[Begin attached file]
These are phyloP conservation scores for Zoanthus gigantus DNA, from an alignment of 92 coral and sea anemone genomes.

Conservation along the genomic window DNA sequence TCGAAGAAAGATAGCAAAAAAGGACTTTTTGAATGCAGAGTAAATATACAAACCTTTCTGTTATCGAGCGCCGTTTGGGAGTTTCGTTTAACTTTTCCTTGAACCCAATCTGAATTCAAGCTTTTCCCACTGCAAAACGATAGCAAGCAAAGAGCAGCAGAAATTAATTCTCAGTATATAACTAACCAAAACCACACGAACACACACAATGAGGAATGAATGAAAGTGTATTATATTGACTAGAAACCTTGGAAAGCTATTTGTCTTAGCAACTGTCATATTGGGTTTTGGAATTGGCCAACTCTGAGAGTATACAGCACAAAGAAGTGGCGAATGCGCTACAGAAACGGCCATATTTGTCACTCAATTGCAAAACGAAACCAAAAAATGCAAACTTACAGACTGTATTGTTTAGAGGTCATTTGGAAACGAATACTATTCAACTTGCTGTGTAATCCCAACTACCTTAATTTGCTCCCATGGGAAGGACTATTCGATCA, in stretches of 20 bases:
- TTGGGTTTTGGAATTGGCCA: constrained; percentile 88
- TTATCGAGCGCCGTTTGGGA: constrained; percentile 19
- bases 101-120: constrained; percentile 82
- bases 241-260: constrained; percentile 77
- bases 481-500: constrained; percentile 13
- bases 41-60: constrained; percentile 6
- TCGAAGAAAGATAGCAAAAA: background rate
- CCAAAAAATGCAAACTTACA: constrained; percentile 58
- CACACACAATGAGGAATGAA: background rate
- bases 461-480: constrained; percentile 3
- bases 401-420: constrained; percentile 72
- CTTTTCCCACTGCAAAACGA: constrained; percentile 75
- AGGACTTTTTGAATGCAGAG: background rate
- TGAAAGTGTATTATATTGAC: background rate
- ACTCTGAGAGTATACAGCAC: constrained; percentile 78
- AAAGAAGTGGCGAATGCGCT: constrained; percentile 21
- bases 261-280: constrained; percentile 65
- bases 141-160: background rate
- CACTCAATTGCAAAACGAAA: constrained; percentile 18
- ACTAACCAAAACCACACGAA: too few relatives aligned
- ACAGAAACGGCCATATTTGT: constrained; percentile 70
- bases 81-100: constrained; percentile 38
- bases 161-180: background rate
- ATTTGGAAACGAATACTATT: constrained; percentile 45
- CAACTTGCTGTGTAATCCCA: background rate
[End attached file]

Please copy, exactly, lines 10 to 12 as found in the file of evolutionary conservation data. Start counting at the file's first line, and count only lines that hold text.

- CCAAAAAATGCAAACTTACA: constrained; percentile 58
- CACACACAATGAGGAATGAA: background rate
- bases 461-480: constrained; percentile 3